May 2021

Crisis Communications Team Workshops

Here is an overview of the Crisis Communications Team training – which includes the concept of both building out a Crisis Communications Team Plan and also preparing your crisis communications team to be a part of that plan.

Crisis Communications
Not sure what Crisis Communications is? Start here.

And we have a Barton Dunant Crisis Communications Team course, as well.

And when it comes to Exercising your Crisis Communications Team, we have a number of pre-built inexpensive exercise templates available to download.

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FEMA releases research report, “Improving Public Messaging for Evacuation and Shelter-in-Place”

In April 2021, the Federal Emergency Management Agency (FEMA) released Improving Public Messaging for Evacuation and Shelter-in-Place: Findings and Recommendations for Emergency Managers from Peer-Reviewed Research. The purpose of this research report is to provide emergency managers with:

  • Findings on public understanding and decision-making for evacuation and shelter-in-place protective actions.
  • Recommendations for improving public messaging to inform the public about risk and to increase compliance with instructions to evacuate or to shelter-in-place.

Some key recommendations to emergency managers include:

  • Understand the potential impediments to action and take steps to address these barriers in advance.
  • Make evacuation decisions easier by only issuing mandatory evacuation orders.
  • Provide residents and tourists with multiple ways to know if they are in a zone under an evacuation order.
  • Use multiple, authoritative messaging channels that include photos or links to other visual information about the hazard and encourage individuals to share this information with friends and families.
  • Provide frequent updates with information that can reduce the stress of the unknown related to evacuation.

Although this literature review identified similarities and differences in attitudes and behaviors related to multiple types of hazards, the largest set of research is associated with hurricanes. The research team acknowledges more research should be conducted on little- or no-notice incidents, such as wildfires, earthquakes and tornadoes, as well as manmade emergencies such as chemical spills.

Read the full report on FEMA’s website, in its “Planning Guides” resource collection.

(Source: FEMA)

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Free Crisis Communications Training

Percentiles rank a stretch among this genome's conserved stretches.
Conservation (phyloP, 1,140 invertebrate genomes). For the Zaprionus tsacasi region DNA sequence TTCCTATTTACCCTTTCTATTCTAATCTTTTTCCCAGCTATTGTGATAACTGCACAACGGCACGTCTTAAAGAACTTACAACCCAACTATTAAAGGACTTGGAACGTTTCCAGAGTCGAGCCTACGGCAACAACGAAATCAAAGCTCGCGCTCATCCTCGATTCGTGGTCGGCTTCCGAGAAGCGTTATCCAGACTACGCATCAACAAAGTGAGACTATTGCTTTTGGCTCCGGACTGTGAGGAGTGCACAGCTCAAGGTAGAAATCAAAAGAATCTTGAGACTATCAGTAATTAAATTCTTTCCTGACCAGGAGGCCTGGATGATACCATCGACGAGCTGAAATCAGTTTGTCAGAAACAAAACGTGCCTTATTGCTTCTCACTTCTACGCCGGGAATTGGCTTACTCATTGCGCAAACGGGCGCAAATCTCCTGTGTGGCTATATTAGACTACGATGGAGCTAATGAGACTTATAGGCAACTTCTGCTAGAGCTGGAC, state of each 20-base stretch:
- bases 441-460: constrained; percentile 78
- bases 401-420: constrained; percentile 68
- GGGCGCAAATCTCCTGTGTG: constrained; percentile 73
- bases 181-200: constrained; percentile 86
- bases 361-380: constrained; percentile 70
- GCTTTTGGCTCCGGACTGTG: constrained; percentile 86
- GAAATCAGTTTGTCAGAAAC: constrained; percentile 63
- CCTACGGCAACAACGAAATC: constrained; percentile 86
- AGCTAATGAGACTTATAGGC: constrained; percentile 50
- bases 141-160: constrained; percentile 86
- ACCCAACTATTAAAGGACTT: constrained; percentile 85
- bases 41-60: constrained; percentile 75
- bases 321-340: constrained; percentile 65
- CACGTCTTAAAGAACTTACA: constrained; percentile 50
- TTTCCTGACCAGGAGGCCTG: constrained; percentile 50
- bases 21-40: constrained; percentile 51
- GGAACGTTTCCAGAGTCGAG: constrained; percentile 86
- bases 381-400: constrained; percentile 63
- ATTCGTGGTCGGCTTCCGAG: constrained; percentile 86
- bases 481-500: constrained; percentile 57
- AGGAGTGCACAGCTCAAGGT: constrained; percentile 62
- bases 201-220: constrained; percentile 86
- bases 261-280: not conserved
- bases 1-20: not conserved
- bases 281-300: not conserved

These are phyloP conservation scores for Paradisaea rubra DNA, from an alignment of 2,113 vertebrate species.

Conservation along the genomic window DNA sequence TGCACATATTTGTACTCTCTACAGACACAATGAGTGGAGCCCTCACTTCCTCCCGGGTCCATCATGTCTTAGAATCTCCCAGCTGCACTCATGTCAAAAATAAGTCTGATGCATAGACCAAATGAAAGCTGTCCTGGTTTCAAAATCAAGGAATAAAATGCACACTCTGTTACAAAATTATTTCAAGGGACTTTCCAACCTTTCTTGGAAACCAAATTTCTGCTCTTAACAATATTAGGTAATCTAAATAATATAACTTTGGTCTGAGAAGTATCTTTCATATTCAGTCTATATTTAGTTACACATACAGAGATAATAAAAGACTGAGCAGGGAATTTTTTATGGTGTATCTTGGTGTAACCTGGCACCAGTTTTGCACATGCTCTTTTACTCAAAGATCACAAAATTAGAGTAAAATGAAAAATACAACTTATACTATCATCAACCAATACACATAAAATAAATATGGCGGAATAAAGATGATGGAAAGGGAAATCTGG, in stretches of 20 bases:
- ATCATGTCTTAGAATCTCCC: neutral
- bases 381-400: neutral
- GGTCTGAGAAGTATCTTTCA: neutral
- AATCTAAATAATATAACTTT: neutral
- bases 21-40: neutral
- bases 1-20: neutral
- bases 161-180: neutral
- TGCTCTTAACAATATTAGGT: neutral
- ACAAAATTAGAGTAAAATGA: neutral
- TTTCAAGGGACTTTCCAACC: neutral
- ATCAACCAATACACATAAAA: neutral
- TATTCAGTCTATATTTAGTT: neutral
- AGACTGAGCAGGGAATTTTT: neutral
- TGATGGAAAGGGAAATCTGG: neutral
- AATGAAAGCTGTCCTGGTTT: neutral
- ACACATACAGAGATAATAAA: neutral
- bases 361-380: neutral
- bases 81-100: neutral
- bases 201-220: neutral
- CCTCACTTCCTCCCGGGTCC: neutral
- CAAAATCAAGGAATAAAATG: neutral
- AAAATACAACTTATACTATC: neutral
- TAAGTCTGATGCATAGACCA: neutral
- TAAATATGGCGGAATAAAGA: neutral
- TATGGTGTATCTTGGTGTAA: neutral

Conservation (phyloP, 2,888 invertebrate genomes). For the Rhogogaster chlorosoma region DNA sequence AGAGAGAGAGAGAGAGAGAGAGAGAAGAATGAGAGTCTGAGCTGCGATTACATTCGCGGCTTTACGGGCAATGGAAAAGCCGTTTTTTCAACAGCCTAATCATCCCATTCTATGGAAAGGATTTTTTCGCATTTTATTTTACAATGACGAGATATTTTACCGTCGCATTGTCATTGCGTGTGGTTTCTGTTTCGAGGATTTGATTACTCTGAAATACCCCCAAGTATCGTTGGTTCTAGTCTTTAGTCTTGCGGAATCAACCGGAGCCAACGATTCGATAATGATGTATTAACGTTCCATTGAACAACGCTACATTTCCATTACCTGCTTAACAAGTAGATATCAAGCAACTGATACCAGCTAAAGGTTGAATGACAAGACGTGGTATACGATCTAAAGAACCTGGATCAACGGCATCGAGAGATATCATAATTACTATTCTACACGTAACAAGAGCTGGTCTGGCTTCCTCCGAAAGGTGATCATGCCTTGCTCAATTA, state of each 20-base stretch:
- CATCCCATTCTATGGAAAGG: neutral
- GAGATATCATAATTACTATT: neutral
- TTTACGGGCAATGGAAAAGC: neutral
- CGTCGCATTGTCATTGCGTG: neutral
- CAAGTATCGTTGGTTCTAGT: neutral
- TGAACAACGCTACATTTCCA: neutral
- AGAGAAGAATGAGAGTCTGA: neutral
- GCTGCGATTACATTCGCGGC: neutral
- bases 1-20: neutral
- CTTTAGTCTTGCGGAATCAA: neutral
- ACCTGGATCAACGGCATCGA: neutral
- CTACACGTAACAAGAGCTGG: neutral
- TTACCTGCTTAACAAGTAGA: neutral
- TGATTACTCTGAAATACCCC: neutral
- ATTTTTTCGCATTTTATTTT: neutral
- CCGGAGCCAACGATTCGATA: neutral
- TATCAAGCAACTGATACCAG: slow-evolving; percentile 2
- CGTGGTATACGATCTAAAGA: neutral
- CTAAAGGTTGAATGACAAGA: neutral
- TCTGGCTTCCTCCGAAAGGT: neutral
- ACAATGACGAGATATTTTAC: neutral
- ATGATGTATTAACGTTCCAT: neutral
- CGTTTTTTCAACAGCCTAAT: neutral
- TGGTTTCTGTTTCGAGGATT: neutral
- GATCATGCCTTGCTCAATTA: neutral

Federal/State Free Training

Centers for Disease Control’s Crisis & Emergency Risk Communications Training

FEMA IS-42: Social Media in Emergency Management Course

Crisis Communications Flyers and blog items

World Health, O. (2005). Effective media communication during public health emergencies : a WHO field guide / Randall N. Hyer, Vincent T. Covello. In. Geneva: World Health Organization.

Association of Risk and Crisis Communication – Code of Ethics.

Duke University Crisis Communications Plan – Crisis Communications Plan –

Cision’s Crisis Communications team material: “Monitoring A PR Crisis: How a Proactive Approach Benefits Your Whole Enterprise” & Uber Case Study

Have any other suggestions to share? Please post a reply below… Thank you!

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Crisis Action Plan – Checklist

Use this checklist to organize the elements you need to develop your own Crisis Action Plan for your team, division, or even entire organization. There are specific sections of the plan which are unique to each physical location (for example where to evacuate to, outside of the building itself) and there are other elements which need to be consistent for all staff and visitors. At the end of this post, you can find a free download offer of our Crisis Action Plan template document.

  1. Name of Organization
  2. Number of facilities needing Crisis Action Plans (CAPs)
  3. Address(es) of Facility/Facilities (for Google Maps or other visual map to add to CAP)
  4. Specifics about what the organization does, products produced, etc. What are the essential missions of the organization (which have to be performed regardless of disaster occurring), if any
  5. Point-of-Contact (POC) info for Crisis Communications Team members
  6. POC info for Emergency Response Team
  7. POC info for Information Technology Team lead
  8. POC info for Facilities/Logistics team lead – even if outside vendor, like a property management company
  9. Alert System Name (if any)
  10. References to Human Resources (HR) policy numbers which are applicable to workforce safety and security (you do not need the full copies, just summary info)
  11. References to your organization’s Business/Government Continuity of Operations Plan
  12. Memorandums of Agreement/Understandings with any outside partners and suppliers, including off-site assembly points and warm/cold continency operations sites (Highlights only).
  13. Executive POC who signs off on document and also who ultimately approves this CAP.
  14. Detailed procedures on Lockdowns, Active Assailants and other Shelter-in-Place protocols
  15. Any other threats/hazards for this organization which may be unique to the organization, and should be specifically listed in the Crisis Action plan

If you are ready to start building your organization’s Crisis Action Plan, you can use our template for free!

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